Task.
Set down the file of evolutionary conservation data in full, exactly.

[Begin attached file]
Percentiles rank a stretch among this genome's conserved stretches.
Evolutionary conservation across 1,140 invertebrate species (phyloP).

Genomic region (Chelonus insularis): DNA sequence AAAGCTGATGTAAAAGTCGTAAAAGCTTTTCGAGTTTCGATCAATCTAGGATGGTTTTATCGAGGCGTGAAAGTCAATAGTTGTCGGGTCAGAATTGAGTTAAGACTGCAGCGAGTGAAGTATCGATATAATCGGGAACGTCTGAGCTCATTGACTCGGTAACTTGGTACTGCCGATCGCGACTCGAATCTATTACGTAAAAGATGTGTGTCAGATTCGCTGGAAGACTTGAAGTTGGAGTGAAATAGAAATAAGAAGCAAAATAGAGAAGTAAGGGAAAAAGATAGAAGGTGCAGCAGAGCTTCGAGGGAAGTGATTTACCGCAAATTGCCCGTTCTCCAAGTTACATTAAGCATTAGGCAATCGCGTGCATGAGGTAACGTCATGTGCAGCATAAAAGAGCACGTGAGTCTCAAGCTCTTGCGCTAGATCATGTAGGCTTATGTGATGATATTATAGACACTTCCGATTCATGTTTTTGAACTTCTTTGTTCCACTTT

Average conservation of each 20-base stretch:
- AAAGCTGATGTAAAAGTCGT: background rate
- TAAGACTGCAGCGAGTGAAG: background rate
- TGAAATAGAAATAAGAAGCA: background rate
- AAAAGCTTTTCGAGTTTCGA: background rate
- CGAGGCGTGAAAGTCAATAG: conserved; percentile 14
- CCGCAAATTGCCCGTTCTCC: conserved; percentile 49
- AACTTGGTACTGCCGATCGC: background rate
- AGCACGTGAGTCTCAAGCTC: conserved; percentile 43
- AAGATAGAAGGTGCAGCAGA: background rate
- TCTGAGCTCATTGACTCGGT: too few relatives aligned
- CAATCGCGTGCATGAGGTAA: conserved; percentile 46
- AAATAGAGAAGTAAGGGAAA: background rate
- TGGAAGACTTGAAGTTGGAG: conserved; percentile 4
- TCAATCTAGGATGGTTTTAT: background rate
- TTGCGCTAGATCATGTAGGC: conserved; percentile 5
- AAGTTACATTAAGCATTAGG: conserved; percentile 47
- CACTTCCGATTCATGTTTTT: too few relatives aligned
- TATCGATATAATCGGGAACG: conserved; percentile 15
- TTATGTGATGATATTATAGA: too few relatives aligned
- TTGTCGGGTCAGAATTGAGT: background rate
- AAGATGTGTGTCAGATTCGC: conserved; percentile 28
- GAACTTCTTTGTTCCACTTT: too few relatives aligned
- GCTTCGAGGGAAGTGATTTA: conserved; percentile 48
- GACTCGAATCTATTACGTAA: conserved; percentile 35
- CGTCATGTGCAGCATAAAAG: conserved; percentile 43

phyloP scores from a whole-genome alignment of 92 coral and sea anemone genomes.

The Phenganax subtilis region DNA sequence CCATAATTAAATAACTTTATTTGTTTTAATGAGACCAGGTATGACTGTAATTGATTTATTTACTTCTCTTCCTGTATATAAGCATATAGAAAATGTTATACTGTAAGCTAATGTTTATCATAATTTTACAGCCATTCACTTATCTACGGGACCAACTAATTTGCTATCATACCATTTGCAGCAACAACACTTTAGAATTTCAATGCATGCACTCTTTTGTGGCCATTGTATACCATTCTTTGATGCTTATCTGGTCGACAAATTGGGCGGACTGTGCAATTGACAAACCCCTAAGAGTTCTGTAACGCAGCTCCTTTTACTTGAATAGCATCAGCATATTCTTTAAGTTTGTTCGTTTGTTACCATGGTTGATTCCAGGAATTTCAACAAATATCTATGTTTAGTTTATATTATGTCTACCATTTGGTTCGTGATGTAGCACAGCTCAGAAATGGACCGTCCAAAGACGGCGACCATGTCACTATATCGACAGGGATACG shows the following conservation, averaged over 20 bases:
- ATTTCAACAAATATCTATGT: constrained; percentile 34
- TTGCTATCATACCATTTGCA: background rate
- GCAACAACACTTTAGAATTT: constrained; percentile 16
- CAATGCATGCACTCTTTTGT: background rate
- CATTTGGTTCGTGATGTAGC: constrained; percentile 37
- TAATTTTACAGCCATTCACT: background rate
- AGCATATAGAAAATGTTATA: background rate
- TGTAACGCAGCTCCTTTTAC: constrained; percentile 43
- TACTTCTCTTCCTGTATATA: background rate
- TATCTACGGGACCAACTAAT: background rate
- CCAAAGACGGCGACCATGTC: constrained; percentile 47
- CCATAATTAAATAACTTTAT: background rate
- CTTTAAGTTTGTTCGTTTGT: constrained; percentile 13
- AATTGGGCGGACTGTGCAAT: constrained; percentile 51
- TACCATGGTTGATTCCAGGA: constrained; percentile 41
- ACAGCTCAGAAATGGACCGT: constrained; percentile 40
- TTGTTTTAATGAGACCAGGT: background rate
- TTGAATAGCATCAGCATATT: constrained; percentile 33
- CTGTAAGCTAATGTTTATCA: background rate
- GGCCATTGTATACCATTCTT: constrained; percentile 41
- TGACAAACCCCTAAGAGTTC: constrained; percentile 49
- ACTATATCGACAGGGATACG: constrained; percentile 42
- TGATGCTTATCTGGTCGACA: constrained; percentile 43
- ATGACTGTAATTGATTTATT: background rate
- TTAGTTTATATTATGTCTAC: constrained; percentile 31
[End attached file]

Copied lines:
Percentiles rank a stretch among this genome's conserved stretches.
Evolutionary conservation across 1,140 invertebrate species (phyloP).

Genomic region (Chelonus insularis): DNA sequence AAAGCTGATGTAAAAGTCGTAAAAGCTTTTCGAGTTTCGATCAATCTAGGATGGTTTTATCGAGGCGTGAAAGTCAATAGTTGTCGGGTCAGAATTGAGTTAAGACTGCAGCGAGTGAAGTATCGATATAATCGGGAACGTCTGAGCTCATTGACTCGGTAACTTGGTACTGCCGATCGCGACTCGAATCTATTACGTAAAAGATGTGTGTCAGATTCGCTGGAAGACTTGAAGTTGGAGTGAAATAGAAATAAGAAGCAAAATAGAGAAGTAAGGGAAAAAGATAGAAGGTGCAGCAGAGCTTCGAGGGAAGTGATTTACCGCAAATTGCCCGTTCTCCAAGTTACATTAAGCATTAGGCAATCGCGTGCATGAGGTAACGTCATGTGCAGCATAAAAGAGCACGTGAGTCTCAAGCTCTTGCGCTAGATCATGTAGGCTTATGTGATGATATTATAGACACTTCCGATTCATGTTTTTGAACTTCTTTGTTCCACTTT

Average conservation of each 20-base stretch:
- AAAGCTGATGTAAAAGTCGT: background rate
- TAAGACTGCAGCGAGTGAAG: background rate
- TGAAATAGAAATAAGAAGCA: background rate
- AAAAGCTTTTCGAGTTTCGA: background rate
- CGAGGCGTGAAAGTCAATAG: conserved; percentile 14
- CCGCAAATTGCCCGTTCTCC: conserved; percentile 49
- AACTTGGTACTGCCGATCGC: background rate
- AGCACGTGAGTCTCAAGCTC: conserved; percentile 43
- AAGATAGAAGGTGCAGCAGA: background rate
- TCTGAGCTCATTGACTCGGT: too few relatives aligned
- CAATCGCGTGCATGAGGTAA: conserved; percentile 46
- AAATAGAGAAGTAAGGGAAA: background rate
- TGGAAGACTTGAAGTTGGAG: conserved; percentile 4
- TCAATCTAGGATGGTTTTAT: background rate
- TTGCGCTAGATCATGTAGGC: conserved; percentile 5
- AAGTTACATTAAGCATTAGG: conserved; percentile 47
- CACTTCCGATTCATGTTTTT: too few relatives aligned
- TATCGATATAATCGGGAACG: conserved; percentile 15
- TTATGTGATGATATTATAGA: too few relatives aligned
- TTGTCGGGTCAGAATTGAGT: background rate
- AAGATGTGTGTCAGATTCGC: conserved; percentile 28
- GAACTTCTTTGTTCCACTTT: too few relatives aligned
- GCTTCGAGGGAAGTGATTTA: conserved; percentile 48
- GACTCGAATCTATTACGTAA: conserved; percentile 35
- CGTCATGTGCAGCATAAAAG: conserved; percentile 43

phyloP scores from a whole-genome alignment of 92 coral and sea anemone genomes.

The Phenganax subtilis region DNA sequence CCATAATTAAATAACTTTATTTGTTTTAATGAGACCAGGTATGACTGTAATTGATTTATTTACTTCTCTTCCTGTATATAAGCATATAGAAAATGTTATACTGTAAGCTAATGTTTATCATAATTTTACAGCCATTCACTTATCTACGGGACCAACTAATTTGCTATCATACCATTTGCAGCAACAACACTTTAGAATTTCAATGCATGCACTCTTTTGTGGCCATTGTATACCATTCTTTGATGCTTATCTGGTCGACAAATTGGGCGGACTGTGCAATTGACAAACCCCTAAGAGTTCTGTAACGCAGCTCCTTTTACTTGAATAGCATCAGCATATTCTTTAAGTTTGTTCGTTTGTTACCATGGTTGATTCCAGGAATTTCAACAAATATCTATGTTTAGTTTATATTATGTCTACCATTTGGTTCGTGATGTAGCACAGCTCAGAAATGGACCGTCCAAAGACGGCGACCATGTCACTATATCGACAGGGATACG shows the following conservation, averaged over 20 bases:
- ATTTCAACAAATATCTATGT: constrained; percentile 34
- TTGCTATCATACCATTTGCA: background rate
- GCAACAACACTTTAGAATTT: constrained; percentile 16
- CAATGCATGCACTCTTTTGT: background rate
- CATTTGGTTCGTGATGTAGC: constrained; percentile 37
- TAATTTTACAGCCATTCACT: background rate
- AGCATATAGAAAATGTTATA: background rate
- TGTAACGCAGCTCCTTTTAC: constrained; percentile 43
- TACTTCTCTTCCTGTATATA: background rate
- TATCTACGGGACCAACTAAT: background rate
- CCAAAGACGGCGACCATGTC: constrained; percentile 47
- CCATAATTAAATAACTTTAT: background rate
- CTTTAAGTTTGTTCGTTTGT: constrained; percentile 13
- AATTGGGCGGACTGTGCAAT: constrained; percentile 51
- TACCATGGTTGATTCCAGGA: constrained; percentile 41
- ACAGCTCAGAAATGGACCGT: constrained; percentile 40
- TTGTTTTAATGAGACCAGGT: background rate
- TTGAATAGCATCAGCATATT: constrained; percentile 33
- CTGTAAGCTAATGTTTATCA: background rate
- GGCCATTGTATACCATTCTT: constrained; percentile 41
- TGACAAACCCCTAAGAGTTC: constrained; percentile 49
- ACTATATCGACAGGGATACG: constrained; percentile 42
- TGATGCTTATCTGGTCGACA: constrained; percentile 43
- ATGACTGTAATTGATTTATT: background rate
- TTAGTTTATATTATGTCTAC: constrained; percentile 31